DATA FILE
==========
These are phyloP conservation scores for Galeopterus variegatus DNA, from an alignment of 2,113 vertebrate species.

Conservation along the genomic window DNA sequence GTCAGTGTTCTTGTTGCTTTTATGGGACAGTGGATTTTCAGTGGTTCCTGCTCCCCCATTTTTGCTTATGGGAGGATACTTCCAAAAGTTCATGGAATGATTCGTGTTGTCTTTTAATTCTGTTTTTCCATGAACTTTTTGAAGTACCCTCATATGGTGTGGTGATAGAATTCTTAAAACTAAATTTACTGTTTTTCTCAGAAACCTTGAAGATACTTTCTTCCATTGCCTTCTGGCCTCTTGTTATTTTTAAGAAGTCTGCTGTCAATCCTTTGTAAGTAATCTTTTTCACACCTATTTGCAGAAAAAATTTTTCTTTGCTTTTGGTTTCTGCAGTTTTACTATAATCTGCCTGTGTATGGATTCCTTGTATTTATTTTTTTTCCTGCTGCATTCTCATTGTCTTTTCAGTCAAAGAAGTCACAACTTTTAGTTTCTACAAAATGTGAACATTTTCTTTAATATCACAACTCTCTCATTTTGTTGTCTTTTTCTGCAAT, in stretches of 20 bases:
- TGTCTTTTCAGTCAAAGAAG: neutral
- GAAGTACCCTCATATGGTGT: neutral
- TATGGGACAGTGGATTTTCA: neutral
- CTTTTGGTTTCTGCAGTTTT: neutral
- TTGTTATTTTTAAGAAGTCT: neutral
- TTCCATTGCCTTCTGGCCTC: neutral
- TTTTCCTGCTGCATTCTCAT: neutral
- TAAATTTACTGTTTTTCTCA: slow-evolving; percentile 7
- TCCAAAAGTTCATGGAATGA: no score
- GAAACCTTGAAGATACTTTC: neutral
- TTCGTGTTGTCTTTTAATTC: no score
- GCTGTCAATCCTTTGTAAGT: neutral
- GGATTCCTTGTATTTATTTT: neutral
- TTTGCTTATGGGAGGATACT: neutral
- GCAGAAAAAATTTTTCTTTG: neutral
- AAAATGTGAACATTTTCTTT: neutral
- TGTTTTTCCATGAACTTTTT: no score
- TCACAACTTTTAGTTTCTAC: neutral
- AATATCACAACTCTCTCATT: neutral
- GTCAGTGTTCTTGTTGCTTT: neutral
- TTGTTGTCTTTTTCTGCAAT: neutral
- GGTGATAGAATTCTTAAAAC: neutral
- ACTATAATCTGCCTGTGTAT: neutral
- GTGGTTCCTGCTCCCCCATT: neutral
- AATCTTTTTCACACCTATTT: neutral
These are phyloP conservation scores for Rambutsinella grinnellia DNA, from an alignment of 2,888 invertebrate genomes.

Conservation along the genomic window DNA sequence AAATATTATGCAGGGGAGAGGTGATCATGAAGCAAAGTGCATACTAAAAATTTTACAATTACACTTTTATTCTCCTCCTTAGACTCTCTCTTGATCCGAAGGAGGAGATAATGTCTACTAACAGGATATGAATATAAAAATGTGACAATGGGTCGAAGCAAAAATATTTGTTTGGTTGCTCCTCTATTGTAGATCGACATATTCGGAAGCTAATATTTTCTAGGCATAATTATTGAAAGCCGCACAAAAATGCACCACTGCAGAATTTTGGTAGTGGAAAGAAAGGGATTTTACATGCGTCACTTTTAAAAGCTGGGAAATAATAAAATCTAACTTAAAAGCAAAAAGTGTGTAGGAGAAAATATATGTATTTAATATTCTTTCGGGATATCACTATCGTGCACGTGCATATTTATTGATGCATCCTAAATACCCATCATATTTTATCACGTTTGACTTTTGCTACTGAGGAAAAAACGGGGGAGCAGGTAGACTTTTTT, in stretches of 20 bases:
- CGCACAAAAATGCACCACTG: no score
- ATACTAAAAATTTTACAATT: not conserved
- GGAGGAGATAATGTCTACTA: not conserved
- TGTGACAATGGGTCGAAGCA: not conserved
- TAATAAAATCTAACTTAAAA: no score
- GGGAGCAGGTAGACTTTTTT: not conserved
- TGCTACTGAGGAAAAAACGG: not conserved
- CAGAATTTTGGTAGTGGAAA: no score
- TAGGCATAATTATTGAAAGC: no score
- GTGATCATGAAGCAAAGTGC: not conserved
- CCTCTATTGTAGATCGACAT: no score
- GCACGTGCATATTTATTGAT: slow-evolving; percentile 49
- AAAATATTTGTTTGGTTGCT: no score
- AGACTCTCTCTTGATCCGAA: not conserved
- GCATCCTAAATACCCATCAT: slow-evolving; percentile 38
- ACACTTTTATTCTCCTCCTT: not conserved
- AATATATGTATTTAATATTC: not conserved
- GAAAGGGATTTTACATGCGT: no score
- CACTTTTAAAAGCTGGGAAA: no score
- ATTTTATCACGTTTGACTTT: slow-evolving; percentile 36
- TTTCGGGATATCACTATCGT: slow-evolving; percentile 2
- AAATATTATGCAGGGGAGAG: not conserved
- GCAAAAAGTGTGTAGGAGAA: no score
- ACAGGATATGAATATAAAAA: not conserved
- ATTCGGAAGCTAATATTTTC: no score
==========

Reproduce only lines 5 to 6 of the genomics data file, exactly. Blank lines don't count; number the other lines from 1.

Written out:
- TATGGGACAGTGGATTTTCA: neutral
- CTTTTGGTTTCTGCAGTTTT: neutral